Yet at no time during the campaign did the president signal that the way his administration would pay for those moves would involve taking away one of the most popular and widely used tax breaks in the income tax system.
Now, though, lawmakers are reportedly looking at removing the upfront tax deduction for traditional 401(k) contributions, and some proposals have even suggested taking away part of the tax deferral that 401(k) plans provide. With most Americans already saving an inadequate amount toward their retirement, changes to the rules would only take away a key incentive for setting money aside for the future and punish those who prudently plan for their retirement.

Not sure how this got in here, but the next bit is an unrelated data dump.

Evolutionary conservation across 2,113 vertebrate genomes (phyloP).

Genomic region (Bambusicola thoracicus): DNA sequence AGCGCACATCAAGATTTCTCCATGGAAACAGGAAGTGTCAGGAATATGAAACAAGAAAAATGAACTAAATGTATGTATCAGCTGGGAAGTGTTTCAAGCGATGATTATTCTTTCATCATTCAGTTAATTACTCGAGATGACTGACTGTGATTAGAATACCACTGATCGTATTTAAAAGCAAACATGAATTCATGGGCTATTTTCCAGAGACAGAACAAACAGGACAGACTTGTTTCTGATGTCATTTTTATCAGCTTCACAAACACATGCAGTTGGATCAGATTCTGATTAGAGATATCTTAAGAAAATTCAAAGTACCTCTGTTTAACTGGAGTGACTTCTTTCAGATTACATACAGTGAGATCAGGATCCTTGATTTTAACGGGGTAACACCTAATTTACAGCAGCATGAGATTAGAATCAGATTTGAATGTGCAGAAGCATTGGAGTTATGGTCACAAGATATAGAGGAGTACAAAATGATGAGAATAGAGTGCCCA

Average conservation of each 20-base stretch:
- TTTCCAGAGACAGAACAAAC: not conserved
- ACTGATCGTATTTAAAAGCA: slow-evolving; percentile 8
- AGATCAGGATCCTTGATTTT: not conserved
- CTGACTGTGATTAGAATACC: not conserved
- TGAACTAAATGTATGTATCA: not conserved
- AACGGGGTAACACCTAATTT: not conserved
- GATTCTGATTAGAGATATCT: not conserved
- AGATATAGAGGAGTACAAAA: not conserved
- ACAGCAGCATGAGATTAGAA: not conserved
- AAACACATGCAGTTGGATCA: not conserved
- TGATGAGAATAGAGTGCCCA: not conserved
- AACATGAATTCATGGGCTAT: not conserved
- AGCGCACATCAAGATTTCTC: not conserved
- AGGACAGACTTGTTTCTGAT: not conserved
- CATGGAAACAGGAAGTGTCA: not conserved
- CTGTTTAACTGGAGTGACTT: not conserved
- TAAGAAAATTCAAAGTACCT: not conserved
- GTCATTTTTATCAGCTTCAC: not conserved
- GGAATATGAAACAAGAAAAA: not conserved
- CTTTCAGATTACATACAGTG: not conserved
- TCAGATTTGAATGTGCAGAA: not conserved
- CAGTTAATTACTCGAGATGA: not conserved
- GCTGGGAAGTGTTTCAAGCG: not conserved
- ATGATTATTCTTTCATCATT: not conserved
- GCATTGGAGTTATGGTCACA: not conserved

One big problem involved in corporate tax reform is that it would be costly. Cutting tax rates from 35% to 15% would result in a drop in revenue, and many lawmakers want to ensure that any tax reform legislation is revenue-neutral.
To achieve that, Congress would have to couple tax cuts with ways of raising revenue.